I'd been meaning to write a post about my experience at the New Founde Lande pageant in Trinity, Newfoundland and had been pondering how to approach. Rebecca Harz's recent post, Should Exhibits Tell Stories? made me think more deeply about questions that continue to interest her--and me--those questions about the intersection of museums, stories, and emotions. Can we combine them? Should we? Does it hurt or help critical thinking?
So, on to the pageant. For more than two decades, the Rising Tide Theater has produced this outdoor historical pageant in the gorgeous village of Trinity on the Bonavista Peninsula. It tells the story from the earliest settlement to the first Newfoundland election in 1832. We bought our tickets and perched on a slope on a beautiful sunny day, with perhaps one hundred other visitors--unsure about what, exactly, would happen.
What followed was a combination walking tour, theater experience and history lesson. A small group of actors, in story and song, shared a chronological, and deeply personal look at Trinity's history--but we didn't learn that history in a school room or a theater, but outside, walking from place to place in the village. We stood on the shoreline and learned about salting cod and women's work; we entered the church, still in use, to commemorate the loss of fishermen, we saw those same fishermen and their families denied credit by the fish merchants. Some of the vignettes were moving, some were funny (and some just weren't funny to me, but perhaps to others). You did pay better attention to the loose story; and the moving from place to place meant that you never got bored, knowing that something new was coming. And it gave a chance to see the town in a different way; to people the town with these historical characters. There's no question there were some deeply emotional moments, in both story and song, during the performance. I'll long remember the performance's end, as the cast (and much of the audience) sang Ode to Newfoundland together.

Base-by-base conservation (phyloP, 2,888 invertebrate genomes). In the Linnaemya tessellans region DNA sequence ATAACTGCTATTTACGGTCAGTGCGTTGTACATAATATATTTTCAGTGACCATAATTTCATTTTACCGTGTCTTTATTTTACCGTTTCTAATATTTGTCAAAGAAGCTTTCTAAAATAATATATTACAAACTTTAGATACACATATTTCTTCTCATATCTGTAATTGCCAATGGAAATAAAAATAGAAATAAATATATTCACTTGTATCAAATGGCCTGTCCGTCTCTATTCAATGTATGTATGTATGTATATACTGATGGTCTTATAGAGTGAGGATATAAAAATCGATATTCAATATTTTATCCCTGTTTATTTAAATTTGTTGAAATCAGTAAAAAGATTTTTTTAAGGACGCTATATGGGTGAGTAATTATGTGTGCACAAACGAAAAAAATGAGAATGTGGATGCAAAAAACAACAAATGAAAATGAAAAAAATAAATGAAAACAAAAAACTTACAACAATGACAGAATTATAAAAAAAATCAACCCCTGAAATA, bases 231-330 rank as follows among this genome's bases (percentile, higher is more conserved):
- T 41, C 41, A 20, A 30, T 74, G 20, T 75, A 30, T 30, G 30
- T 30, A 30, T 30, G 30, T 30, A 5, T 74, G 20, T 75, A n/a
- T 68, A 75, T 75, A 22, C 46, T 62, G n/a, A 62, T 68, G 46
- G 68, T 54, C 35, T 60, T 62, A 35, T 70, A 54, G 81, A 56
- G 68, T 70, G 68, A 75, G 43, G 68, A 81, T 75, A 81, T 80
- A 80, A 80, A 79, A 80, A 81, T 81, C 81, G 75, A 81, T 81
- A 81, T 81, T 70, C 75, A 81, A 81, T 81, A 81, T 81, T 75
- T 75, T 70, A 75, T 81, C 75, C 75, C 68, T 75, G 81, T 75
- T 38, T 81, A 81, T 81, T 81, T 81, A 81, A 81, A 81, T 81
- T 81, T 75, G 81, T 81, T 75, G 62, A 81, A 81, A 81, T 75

But what about that history? A few days after the performance, I had dinner with Newfoundland friends who thought they had probably seen the pageant five years ago and were curious if it had changed. I shared what I remembered, and Bill said, "you know, you actually learned alot of Newfoundland history!" Did I learn the intricacies and complications of history? Probably not. Did I come away with emotions and a feeling of narrative and actions? Yes, definitely. Did it make me a critical thinker? I came ready to be a critical thinker, so it did spur me to learn more. Did it spur others to be critical thinkers? Hard to say, which is where I circle back to Rebecca's questions -- I think it's all about our goals for any particular historical project whether it be in a museum or along the shore in Newfoundland. Our goal might be to create a strong emotional connection or it might be to develop critical thinkers. I think there's room (as I suspect Rebecca does) for both in our work.